1st Feb 2012

Binding financial agreements

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When a marriage comes to an end, divorce is not always the obvious course of action. Subscriber Judy and her husband have been separated for some years, but opted for a binding financial agreement. However, Judy is now concerned how this may affect her liability for his debts.

Q. Judy

My husband and I separated in early 2003. As we are not divorced I am first in line to become executor. I am worried I might be liable for his debts. We have a binding financial agreement and he got his share of our assets plus extra money. His property is in his name only and mine in my name only. We have no joint bank accounts, credit cards, mortgages or utility accounts. The agreement was through the family court and prepared by a solicitor. Any advice?

A. Provided by Slater & Gordon

The law states that as long as you haven’t provided a personal guarantee, as an executor of the will you are not personally liable for the debts owed by the estate.

Upon the death of your ex-partner, creditors have a claim to their share of assets in the deceased estate. If there are insufficient funds, the estate is declared bankrupt, in which case creditors only receive a portion of what is owing to them or even miss out altogether. This is not your concern.

Nonetheless, you should request that your ex-partner change his will to reflect the change in your marriage status and that he appoint a different executor. If he doesn’t do so, you have a right to serve him a letter refusing to act as his executor. If he dies, you can still refuse to accept the appointment, in which case the beneficiaries of the estate will apply to the court to have someone else appointed.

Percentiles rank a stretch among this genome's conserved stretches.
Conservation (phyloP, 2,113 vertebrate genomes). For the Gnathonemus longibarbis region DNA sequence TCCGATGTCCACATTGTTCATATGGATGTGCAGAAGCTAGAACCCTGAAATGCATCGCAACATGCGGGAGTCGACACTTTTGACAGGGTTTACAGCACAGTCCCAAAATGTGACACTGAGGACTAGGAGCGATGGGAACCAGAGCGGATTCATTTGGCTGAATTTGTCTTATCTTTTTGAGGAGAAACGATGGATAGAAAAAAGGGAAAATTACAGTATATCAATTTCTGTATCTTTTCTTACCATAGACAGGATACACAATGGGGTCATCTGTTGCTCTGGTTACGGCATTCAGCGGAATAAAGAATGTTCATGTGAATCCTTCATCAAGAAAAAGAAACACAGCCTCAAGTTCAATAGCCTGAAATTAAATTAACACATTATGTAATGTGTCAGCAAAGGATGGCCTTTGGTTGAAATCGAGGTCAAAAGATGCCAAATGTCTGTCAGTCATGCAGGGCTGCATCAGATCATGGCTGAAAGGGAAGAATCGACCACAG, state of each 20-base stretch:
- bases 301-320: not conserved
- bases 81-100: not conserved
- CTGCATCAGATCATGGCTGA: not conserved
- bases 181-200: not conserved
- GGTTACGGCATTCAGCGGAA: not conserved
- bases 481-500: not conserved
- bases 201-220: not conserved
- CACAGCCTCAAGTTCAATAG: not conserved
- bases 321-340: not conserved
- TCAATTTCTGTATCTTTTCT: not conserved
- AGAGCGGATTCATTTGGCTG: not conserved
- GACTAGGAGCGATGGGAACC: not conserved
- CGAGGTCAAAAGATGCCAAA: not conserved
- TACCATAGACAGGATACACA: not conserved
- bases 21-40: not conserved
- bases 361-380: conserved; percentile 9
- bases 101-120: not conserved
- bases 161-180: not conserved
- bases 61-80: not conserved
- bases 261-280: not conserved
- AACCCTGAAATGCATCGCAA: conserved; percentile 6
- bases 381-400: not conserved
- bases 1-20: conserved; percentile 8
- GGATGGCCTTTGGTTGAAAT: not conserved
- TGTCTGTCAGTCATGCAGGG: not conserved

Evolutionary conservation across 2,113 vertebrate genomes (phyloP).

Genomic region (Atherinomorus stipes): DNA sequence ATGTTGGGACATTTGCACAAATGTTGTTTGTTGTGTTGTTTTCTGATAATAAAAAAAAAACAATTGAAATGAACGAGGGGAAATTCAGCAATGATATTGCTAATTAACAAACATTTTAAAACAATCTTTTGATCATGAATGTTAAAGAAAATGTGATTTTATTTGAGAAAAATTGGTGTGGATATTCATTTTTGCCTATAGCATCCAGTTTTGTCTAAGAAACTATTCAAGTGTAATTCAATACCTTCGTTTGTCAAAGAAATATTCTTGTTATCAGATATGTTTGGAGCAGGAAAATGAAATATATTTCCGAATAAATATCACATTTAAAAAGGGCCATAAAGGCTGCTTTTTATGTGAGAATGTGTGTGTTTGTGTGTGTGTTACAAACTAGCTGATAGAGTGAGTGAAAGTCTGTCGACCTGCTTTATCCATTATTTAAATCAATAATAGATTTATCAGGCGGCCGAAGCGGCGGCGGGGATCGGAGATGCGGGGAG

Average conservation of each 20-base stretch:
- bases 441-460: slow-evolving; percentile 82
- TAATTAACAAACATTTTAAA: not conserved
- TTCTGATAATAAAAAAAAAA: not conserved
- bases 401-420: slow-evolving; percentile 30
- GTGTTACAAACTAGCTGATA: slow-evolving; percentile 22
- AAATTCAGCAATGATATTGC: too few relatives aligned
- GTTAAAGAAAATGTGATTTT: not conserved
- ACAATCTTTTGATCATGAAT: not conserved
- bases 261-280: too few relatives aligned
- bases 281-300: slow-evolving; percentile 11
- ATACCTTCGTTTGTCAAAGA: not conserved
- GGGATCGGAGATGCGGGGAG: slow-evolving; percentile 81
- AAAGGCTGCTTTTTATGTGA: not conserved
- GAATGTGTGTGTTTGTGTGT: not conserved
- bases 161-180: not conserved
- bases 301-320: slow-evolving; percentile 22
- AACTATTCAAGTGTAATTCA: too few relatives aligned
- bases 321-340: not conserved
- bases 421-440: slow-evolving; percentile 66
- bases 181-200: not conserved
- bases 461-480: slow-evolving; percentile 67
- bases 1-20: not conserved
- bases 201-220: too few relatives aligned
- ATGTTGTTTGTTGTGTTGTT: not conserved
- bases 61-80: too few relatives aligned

If you haven’t already done so, it is highly recommended that you amend your will as well. It may be that your ex-partner is still listed as the beneficiary of your estate after you die, which may not be your intention.

This is a good example of the importance of keeping your will up to date as your financial and personal circumstances change. As shown here, an out of date will can cause unnecessary complications.

Wills should be keep up to date regularly to reflect relationship changes – such as separation, divorce or the beginning of a new relationship – assets acquired or disposed of, the birth or death of beneficiaries, minor beneficiaries coming of age and the death or dementia of an executor.

As you accumulate wealth, have children and your life situation becomes more complex, having an up-to-date will becomes all the more important.

For further information, you can contact Slater & Gordon at 1800 555 777 or visit www.slatergordon.com.au.





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